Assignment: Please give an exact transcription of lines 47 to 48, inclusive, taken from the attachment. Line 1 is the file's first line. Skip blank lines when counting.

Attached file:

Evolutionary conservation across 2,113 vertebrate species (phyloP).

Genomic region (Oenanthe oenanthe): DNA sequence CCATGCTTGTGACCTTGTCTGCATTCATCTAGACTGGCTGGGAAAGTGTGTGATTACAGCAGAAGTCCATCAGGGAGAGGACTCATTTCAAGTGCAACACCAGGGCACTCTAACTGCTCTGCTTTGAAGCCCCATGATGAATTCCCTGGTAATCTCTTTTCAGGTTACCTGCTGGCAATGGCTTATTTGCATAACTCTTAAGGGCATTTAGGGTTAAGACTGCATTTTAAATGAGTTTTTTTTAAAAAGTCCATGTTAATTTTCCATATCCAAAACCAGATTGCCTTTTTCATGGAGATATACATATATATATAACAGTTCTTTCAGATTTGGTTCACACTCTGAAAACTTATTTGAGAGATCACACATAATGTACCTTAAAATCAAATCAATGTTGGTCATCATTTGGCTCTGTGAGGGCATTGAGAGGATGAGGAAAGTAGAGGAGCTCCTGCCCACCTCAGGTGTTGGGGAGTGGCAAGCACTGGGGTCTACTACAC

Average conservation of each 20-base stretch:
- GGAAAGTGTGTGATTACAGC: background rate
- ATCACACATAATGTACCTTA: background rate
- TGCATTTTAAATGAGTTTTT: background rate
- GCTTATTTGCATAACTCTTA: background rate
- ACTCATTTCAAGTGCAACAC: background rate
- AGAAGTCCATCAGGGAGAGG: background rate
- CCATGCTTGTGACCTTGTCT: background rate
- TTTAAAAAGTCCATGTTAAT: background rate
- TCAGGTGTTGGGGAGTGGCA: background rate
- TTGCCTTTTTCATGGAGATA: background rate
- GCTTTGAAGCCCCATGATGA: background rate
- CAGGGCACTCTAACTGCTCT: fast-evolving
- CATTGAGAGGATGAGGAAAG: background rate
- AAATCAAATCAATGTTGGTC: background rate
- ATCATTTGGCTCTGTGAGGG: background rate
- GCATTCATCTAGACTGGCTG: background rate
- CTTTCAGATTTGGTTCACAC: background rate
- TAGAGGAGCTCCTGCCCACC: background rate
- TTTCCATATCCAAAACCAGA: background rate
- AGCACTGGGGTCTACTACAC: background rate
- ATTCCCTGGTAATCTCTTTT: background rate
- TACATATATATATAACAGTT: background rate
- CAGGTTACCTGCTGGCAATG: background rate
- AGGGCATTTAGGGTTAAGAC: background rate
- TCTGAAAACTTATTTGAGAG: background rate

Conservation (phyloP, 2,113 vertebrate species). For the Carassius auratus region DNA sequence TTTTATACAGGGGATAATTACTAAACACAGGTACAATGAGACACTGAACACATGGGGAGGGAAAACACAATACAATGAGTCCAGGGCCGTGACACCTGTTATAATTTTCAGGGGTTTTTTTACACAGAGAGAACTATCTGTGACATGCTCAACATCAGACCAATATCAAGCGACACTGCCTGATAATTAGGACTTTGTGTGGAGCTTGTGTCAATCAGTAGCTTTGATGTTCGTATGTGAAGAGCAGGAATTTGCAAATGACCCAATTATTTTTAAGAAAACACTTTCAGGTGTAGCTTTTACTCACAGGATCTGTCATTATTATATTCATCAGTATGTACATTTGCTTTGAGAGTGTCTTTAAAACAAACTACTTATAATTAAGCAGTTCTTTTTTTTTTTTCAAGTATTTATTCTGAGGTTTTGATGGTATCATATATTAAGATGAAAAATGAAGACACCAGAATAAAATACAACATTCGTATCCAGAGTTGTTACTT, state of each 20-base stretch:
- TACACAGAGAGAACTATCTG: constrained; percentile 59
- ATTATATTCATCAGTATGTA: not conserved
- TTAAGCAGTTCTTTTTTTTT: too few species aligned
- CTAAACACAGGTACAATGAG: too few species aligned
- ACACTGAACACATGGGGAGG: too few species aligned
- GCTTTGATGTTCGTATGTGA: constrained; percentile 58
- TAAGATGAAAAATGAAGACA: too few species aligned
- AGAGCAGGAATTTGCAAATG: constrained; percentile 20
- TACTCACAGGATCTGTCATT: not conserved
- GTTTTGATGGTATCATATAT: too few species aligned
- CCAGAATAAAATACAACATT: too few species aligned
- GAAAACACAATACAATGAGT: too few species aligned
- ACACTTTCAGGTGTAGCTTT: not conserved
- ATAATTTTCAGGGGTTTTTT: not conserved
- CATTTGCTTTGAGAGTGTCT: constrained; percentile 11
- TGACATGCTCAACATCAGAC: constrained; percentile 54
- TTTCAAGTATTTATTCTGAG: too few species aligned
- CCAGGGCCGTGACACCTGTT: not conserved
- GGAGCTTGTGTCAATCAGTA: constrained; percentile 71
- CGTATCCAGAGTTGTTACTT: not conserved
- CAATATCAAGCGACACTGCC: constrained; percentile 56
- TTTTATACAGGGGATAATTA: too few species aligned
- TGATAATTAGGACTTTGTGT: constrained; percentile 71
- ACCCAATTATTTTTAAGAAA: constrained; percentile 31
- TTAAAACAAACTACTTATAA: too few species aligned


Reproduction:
- CCAGGGCCGTGACACCTGTT: not conserved
- GGAGCTTGTGTCAATCAGTA: constrained; percentile 71